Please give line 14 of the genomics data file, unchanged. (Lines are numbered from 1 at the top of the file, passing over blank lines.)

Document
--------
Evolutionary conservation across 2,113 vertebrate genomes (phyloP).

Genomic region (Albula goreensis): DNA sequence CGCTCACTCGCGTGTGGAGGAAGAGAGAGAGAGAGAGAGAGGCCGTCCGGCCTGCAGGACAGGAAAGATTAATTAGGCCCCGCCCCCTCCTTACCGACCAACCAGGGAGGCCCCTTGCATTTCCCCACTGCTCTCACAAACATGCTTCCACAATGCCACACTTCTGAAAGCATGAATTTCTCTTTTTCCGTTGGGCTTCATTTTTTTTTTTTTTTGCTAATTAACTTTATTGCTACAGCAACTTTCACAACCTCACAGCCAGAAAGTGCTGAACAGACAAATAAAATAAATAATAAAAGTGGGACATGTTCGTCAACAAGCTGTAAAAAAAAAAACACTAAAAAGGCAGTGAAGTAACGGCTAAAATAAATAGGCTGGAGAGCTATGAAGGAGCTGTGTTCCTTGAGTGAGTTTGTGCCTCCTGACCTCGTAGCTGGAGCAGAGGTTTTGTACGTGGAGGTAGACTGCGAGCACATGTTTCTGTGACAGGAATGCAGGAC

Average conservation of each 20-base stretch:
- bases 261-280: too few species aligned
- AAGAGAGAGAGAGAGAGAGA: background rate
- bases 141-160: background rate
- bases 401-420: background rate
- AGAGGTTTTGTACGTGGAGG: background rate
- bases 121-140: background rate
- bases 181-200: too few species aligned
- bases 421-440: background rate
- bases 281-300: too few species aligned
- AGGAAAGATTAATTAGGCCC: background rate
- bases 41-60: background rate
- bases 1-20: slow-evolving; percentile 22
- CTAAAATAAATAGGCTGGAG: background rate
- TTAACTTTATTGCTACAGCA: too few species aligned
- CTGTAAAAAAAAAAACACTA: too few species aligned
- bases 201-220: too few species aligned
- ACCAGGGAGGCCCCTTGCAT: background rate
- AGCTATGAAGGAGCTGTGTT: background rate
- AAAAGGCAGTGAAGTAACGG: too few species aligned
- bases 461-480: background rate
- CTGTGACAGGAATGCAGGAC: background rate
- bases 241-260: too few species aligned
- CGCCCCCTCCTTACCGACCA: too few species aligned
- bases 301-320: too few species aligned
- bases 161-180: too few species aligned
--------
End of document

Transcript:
- bases 41-60: background rate